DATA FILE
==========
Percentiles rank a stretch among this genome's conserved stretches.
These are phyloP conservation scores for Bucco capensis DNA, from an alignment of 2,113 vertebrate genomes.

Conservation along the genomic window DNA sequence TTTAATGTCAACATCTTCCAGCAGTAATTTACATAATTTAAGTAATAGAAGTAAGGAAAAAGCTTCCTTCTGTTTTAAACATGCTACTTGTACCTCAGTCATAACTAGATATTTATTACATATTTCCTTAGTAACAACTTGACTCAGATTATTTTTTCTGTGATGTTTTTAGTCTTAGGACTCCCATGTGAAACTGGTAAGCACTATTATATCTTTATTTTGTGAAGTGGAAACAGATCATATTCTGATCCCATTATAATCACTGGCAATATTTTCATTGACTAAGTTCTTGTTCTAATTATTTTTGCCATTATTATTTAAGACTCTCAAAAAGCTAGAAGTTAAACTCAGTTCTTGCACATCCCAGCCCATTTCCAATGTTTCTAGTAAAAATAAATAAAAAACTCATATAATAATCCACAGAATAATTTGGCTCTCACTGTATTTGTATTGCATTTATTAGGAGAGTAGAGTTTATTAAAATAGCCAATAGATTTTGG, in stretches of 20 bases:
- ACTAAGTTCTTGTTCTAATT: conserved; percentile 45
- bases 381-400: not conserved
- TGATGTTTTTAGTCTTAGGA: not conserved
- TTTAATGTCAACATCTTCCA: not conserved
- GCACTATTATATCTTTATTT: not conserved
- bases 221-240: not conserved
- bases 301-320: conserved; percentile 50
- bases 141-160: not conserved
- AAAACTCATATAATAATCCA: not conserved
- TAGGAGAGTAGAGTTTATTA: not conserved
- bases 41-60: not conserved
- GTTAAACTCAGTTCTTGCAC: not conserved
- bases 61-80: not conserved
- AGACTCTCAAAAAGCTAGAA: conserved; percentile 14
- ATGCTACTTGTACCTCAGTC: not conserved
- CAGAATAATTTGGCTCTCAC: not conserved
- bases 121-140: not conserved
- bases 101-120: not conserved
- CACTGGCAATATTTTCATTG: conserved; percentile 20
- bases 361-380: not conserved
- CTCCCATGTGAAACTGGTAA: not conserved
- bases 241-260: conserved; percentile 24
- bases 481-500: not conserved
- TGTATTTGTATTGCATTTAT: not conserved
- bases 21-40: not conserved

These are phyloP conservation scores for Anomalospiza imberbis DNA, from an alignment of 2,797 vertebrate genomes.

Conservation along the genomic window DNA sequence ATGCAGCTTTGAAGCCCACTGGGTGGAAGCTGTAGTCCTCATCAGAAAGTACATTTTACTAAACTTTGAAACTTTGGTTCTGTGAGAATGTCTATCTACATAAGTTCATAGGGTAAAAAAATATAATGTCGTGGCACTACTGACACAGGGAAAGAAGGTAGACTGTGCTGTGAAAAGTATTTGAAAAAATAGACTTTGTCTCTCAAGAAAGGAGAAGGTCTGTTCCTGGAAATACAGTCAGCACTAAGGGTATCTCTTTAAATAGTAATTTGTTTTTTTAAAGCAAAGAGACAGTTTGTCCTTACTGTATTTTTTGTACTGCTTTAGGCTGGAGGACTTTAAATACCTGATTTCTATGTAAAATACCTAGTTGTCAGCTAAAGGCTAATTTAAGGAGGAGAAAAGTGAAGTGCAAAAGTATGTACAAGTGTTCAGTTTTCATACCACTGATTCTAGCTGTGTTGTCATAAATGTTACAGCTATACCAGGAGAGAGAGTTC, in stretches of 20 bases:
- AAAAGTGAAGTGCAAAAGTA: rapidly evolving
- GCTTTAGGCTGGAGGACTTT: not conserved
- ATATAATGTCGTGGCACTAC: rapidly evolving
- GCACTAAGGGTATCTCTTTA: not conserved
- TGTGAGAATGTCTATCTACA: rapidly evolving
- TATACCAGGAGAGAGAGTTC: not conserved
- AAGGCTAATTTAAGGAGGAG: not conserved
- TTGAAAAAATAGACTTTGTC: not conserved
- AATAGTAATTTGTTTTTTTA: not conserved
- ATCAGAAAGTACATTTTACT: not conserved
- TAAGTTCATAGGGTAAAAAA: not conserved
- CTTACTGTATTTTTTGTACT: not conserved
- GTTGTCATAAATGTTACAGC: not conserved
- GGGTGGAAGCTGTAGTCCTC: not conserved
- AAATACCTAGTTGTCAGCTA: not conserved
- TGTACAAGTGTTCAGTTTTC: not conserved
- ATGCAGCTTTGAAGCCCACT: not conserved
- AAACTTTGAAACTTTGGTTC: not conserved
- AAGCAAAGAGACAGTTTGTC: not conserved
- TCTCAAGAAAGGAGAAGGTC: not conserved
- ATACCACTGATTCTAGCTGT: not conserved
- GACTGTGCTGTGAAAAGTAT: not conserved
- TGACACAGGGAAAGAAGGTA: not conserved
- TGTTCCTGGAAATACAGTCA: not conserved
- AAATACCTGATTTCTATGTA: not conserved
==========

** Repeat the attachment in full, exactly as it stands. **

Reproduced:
Percentiles rank a stretch among this genome's conserved stretches.
These are phyloP conservation scores for Bucco capensis DNA, from an alignment of 2,113 vertebrate genomes.

Conservation along the genomic window DNA sequence TTTAATGTCAACATCTTCCAGCAGTAATTTACATAATTTAAGTAATAGAAGTAAGGAAAAAGCTTCCTTCTGTTTTAAACATGCTACTTGTACCTCAGTCATAACTAGATATTTATTACATATTTCCTTAGTAACAACTTGACTCAGATTATTTTTTCTGTGATGTTTTTAGTCTTAGGACTCCCATGTGAAACTGGTAAGCACTATTATATCTTTATTTTGTGAAGTGGAAACAGATCATATTCTGATCCCATTATAATCACTGGCAATATTTTCATTGACTAAGTTCTTGTTCTAATTATTTTTGCCATTATTATTTAAGACTCTCAAAAAGCTAGAAGTTAAACTCAGTTCTTGCACATCCCAGCCCATTTCCAATGTTTCTAGTAAAAATAAATAAAAAACTCATATAATAATCCACAGAATAATTTGGCTCTCACTGTATTTGTATTGCATTTATTAGGAGAGTAGAGTTTATTAAAATAGCCAATAGATTTTGG, in stretches of 20 bases:
- ACTAAGTTCTTGTTCTAATT: conserved; percentile 45
- bases 381-400: not conserved
- TGATGTTTTTAGTCTTAGGA: not conserved
- TTTAATGTCAACATCTTCCA: not conserved
- GCACTATTATATCTTTATTT: not conserved
- bases 221-240: not conserved
- bases 301-320: conserved; percentile 50
- bases 141-160: not conserved
- AAAACTCATATAATAATCCA: not conserved
- TAGGAGAGTAGAGTTTATTA: not conserved
- bases 41-60: not conserved
- GTTAAACTCAGTTCTTGCAC: not conserved
- bases 61-80: not conserved
- AGACTCTCAAAAAGCTAGAA: conserved; percentile 14
- ATGCTACTTGTACCTCAGTC: not conserved
- CAGAATAATTTGGCTCTCAC: not conserved
- bases 121-140: not conserved
- bases 101-120: not conserved
- CACTGGCAATATTTTCATTG: conserved; percentile 20
- bases 361-380: not conserved
- CTCCCATGTGAAACTGGTAA: not conserved
- bases 241-260: conserved; percentile 24
- bases 481-500: not conserved
- TGTATTTGTATTGCATTTAT: not conserved
- bases 21-40: not conserved

These are phyloP conservation scores for Anomalospiza imberbis DNA, from an alignment of 2,797 vertebrate genomes.

Conservation along the genomic window DNA sequence ATGCAGCTTTGAAGCCCACTGGGTGGAAGCTGTAGTCCTCATCAGAAAGTACATTTTACTAAACTTTGAAACTTTGGTTCTGTGAGAATGTCTATCTACATAAGTTCATAGGGTAAAAAAATATAATGTCGTGGCACTACTGACACAGGGAAAGAAGGTAGACTGTGCTGTGAAAAGTATTTGAAAAAATAGACTTTGTCTCTCAAGAAAGGAGAAGGTCTGTTCCTGGAAATACAGTCAGCACTAAGGGTATCTCTTTAAATAGTAATTTGTTTTTTTAAAGCAAAGAGACAGTTTGTCCTTACTGTATTTTTTGTACTGCTTTAGGCTGGAGGACTTTAAATACCTGATTTCTATGTAAAATACCTAGTTGTCAGCTAAAGGCTAATTTAAGGAGGAGAAAAGTGAAGTGCAAAAGTATGTACAAGTGTTCAGTTTTCATACCACTGATTCTAGCTGTGTTGTCATAAATGTTACAGCTATACCAGGAGAGAGAGTTC, in stretches of 20 bases:
- AAAAGTGAAGTGCAAAAGTA: rapidly evolving
- GCTTTAGGCTGGAGGACTTT: not conserved
- ATATAATGTCGTGGCACTAC: rapidly evolving
- GCACTAAGGGTATCTCTTTA: not conserved
- TGTGAGAATGTCTATCTACA: rapidly evolving
- TATACCAGGAGAGAGAGTTC: not conserved
- AAGGCTAATTTAAGGAGGAG: not conserved
- TTGAAAAAATAGACTTTGTC: not conserved
- AATAGTAATTTGTTTTTTTA: not conserved
- ATCAGAAAGTACATTTTACT: not conserved
- TAAGTTCATAGGGTAAAAAA: not conserved
- CTTACTGTATTTTTTGTACT: not conserved
- GTTGTCATAAATGTTACAGC: not conserved
- GGGTGGAAGCTGTAGTCCTC: not conserved
- AAATACCTAGTTGTCAGCTA: not conserved
- TGTACAAGTGTTCAGTTTTC: not conserved
- ATGCAGCTTTGAAGCCCACT: not conserved
- AAACTTTGAAACTTTGGTTC: not conserved
- AAGCAAAGAGACAGTTTGTC: not conserved
- TCTCAAGAAAGGAGAAGGTC: not conserved
- ATACCACTGATTCTAGCTGT: not conserved
- GACTGTGCTGTGAAAAGTAT: not conserved
- TGACACAGGGAAAGAAGGTA: not conserved
- TGTTCCTGGAAATACAGTCA: not conserved
- AAATACCTGATTTCTATGTA: not conserved